June 30, 2023
Draft Plans for Eureka’s Coastal Areas Now Available
The Coastal Land Use Plan covers the city’s entire coastal zone, while the Waterfront Specific Plan focuses on Old Town, the Library district and surrounding areas. Both draft plans are now available for review, and the city is accepting public comment.
CRTP is excited that the city is finally modernizing coastal zoning rules, many of which have remained basically unchanged since the 1960s. The new rules go a long way toward encouraging denser, more walkable development and planning better bike and pedestrian infrastructure. However, we think some improvements could still be made, like eliminating counterproductive and costly parking mandates, providing more protected bike lanes, and acknowledging the importance of public transit service in the area. Check out the links above to read the draft plans and provide your own comments today!
Commission Recommends Improvements to Gateway Zoning Code
This week, the Arcata Planning Commission weighed in on aspects of the proposed zoning code for the Gateway Area and recommended improvements. Several of the proposed changes come in response to education and advocacy from CRTP and our members and supporters.
Recommendations from the Commission included the removal of remaining car parking mandates, higher standards for long-term bike parking, and an increase in minimum building height to three stories (more density supports walkability and transit). These are big improvements to what was already a very strong code, and we’re excited about the progress! The Commission will forward their entire package of recommendations, developed over the last year and a half, to the City Council on July 11, but will likely continue discussing the Gateway plan and zoning code long after that.
Unmet Transit Needs in Del Norte County
This week, the Del Norte Local Transportation Commission concluded that there are real unmet transit needs in the county, including non-emergency medical transportation and significant bus stop upgrades, but there’s no money to meet those needs. This annual, state-mandated assessment process consistently highlights the need for greater investment in transit, both to better serve people who currently rely on it and to attract new riders. Increased transit ridership is a key strategy for fighting climate change, supporting economic development and increasing equity.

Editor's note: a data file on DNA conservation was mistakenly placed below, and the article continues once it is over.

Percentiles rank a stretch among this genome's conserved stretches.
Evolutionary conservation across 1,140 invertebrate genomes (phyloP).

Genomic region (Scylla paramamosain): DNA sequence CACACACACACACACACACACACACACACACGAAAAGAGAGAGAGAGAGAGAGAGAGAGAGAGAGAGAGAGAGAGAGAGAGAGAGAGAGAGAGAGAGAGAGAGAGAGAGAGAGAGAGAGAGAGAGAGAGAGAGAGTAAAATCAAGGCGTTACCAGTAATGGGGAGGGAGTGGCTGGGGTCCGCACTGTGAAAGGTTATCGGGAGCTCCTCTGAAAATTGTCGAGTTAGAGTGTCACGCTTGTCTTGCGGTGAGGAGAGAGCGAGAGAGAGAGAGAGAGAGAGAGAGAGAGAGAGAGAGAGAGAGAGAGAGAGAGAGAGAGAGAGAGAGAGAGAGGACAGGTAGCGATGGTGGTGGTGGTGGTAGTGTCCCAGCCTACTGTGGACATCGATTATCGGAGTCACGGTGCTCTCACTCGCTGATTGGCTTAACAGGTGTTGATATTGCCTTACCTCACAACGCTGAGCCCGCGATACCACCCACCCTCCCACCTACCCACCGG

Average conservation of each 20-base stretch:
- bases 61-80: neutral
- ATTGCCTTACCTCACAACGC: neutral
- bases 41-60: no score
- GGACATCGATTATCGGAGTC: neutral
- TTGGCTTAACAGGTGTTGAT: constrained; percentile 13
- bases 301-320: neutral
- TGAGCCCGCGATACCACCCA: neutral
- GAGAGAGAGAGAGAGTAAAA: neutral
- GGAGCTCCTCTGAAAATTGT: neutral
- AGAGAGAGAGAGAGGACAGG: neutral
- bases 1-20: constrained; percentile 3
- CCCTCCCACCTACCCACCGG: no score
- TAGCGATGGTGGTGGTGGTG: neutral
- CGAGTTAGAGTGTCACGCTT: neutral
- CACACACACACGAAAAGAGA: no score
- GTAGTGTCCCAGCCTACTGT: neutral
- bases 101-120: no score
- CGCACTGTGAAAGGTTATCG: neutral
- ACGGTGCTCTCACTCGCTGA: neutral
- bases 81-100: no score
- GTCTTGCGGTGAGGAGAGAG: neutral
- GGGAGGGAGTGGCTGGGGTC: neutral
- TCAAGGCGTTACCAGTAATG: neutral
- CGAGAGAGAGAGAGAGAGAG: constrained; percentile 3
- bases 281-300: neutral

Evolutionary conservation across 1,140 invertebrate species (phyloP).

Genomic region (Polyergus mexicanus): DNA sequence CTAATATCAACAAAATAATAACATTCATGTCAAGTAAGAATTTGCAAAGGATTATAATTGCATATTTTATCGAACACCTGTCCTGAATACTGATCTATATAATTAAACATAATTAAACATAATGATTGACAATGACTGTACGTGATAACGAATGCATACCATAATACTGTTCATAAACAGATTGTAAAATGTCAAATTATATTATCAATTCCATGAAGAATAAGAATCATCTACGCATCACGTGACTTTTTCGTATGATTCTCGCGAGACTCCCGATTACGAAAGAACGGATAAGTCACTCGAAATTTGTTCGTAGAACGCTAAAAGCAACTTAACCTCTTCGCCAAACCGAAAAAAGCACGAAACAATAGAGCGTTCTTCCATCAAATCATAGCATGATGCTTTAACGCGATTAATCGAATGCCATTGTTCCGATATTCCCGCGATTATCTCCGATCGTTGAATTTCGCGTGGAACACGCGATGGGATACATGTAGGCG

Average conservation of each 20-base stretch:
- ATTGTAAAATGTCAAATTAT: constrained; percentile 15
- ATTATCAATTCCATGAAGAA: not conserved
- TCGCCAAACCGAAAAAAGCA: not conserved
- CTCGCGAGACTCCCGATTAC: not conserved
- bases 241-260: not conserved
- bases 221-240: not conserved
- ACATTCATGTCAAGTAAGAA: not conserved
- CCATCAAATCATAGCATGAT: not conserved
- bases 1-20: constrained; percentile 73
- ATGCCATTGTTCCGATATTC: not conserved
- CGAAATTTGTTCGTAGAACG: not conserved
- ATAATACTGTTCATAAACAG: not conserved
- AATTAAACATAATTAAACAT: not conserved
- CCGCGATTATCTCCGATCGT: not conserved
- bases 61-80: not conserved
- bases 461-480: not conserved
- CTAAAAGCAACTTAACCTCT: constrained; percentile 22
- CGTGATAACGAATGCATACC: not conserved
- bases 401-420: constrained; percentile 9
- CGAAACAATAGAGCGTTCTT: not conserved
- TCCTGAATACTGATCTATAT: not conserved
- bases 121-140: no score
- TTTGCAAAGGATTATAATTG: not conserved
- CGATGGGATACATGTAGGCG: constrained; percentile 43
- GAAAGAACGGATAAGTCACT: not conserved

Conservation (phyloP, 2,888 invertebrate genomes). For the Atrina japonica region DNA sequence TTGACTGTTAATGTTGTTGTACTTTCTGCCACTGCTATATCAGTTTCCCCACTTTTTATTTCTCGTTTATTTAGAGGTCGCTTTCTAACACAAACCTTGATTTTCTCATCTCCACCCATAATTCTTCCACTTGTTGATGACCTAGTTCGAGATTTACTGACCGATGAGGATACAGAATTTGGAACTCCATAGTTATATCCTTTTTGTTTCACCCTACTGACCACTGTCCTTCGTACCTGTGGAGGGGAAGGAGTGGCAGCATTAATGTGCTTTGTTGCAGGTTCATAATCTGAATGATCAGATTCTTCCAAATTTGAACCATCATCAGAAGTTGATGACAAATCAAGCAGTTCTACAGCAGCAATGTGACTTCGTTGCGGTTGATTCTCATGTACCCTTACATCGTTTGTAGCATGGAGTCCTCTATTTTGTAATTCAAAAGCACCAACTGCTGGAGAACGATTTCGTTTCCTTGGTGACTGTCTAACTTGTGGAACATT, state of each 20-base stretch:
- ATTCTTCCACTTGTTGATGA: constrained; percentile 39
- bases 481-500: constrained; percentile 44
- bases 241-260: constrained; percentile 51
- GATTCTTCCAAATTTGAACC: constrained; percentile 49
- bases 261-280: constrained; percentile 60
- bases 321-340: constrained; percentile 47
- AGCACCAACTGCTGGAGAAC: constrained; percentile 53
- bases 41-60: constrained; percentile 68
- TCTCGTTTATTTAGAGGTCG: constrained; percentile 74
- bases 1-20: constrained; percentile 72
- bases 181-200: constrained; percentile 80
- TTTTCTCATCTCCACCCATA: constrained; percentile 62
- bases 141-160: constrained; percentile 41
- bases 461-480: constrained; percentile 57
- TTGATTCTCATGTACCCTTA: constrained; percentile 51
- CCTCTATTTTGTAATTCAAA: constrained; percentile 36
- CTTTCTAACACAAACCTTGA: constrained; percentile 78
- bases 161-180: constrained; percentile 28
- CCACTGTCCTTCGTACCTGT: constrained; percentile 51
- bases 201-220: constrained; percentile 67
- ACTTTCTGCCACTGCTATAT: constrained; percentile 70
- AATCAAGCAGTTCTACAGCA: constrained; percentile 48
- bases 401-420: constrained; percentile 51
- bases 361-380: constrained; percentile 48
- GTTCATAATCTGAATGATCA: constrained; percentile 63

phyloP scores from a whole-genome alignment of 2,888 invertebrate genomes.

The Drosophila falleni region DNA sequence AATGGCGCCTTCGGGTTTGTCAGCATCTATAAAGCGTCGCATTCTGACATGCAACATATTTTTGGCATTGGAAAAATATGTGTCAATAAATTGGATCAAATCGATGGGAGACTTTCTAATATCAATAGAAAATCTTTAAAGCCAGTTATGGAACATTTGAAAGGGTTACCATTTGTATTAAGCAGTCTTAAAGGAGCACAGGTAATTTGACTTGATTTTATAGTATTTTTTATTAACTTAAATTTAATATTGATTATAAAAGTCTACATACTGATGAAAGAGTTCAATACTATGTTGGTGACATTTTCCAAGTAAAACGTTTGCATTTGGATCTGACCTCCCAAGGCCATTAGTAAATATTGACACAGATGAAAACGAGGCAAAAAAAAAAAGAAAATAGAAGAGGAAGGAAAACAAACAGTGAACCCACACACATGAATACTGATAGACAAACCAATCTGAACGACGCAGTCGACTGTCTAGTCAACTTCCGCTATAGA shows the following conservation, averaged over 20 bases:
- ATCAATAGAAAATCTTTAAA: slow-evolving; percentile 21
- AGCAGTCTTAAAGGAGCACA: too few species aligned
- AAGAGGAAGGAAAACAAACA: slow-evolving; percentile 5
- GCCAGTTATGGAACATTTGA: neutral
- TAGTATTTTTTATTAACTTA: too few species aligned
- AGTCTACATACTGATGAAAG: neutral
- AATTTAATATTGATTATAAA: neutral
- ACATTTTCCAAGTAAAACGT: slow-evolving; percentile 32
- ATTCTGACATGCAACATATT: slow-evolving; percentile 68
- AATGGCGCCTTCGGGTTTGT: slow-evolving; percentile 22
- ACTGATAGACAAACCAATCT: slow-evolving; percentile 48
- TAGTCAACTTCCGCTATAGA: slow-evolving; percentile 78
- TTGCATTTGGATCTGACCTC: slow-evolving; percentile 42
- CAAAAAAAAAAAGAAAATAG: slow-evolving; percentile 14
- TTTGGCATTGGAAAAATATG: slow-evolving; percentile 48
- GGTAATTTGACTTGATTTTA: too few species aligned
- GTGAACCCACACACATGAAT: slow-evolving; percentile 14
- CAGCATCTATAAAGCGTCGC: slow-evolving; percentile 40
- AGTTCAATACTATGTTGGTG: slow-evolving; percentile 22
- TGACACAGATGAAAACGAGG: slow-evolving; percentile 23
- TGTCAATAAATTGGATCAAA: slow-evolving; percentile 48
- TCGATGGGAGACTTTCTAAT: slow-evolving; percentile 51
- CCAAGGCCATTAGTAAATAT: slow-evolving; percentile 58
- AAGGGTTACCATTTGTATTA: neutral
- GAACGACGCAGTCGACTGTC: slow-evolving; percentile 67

Caltrans Finally Agrees to Street Trees in Eureka
The volunteer group Keep Eureka Beautiful has long wanted to plant street trees on 4th and 5th Streets – part of Highway 101 – but had been stymied for years by bureaucratic wrangling with Caltrans and the city. Now the trees are finally being planted! When well selected and well placed, street trees can help create a more welcoming pedestrian environment and slow down traffic, increasing safety and comfort for everyone.
Street Story Reports Help Us Advocate for Safer Streets
When we are advocating to improve a plan or project, we frequently look at the Street Story map to see what people have reported. Your reports give us better information about the need for safety improvements! So don’t forget to make a report every time you experience a near-miss, a crash, or a hazardous location. La versión de Street Story en español está disponible aquí.
News from Beyond the North Coast
State Budget Avoids Fiscal Cliff for Transit Agencies
A $5.1 billion package should prevent immediate service cuts, but more sustainable investments will eventually be needed. Meanwhile, the budget negotiations also produced a package of bills aimed at streamlining approval of big infrastructure projects, including transportation infrastructure. While we applaud efforts to prevent bogus lawsuits of the type that have often been filed against projects like bike lanes and public transit improvements, we are concerned that the new laws could also help expedite old-fashioned, destructive highway projects.
Let’s Build Some More Housing on Strip Malls and Parking Lots
Tomorrow (July 1), new state laws will take effect to allow new housing to be built on commercially zoned land. In our region, CRTP has its eye on a number of huge, underutilized, commercially zoned parking lots in prime, walkable locations. We hope the owners of these properties see this as the opportunity it is and start preparing their plans!
Most People Know Wider Roads Don’t Actually Relieve Congestion
A new study shows that most of the public understands and accepts the well-documented phenomenon of “induced demand” – i.e., the idea that building more roads and more lanes just causes people to drive more. So why do transportation officials keep widening highways and promising congestion relief?
The Collector is CRTP’s weekly transportation news roundup, published every Friday. We focus on North Coast news, but we also include relevant state, national and international transportation news – plus other items that we just find kind of interesting! To submit items for consideration, email firstname.lastname@example.org.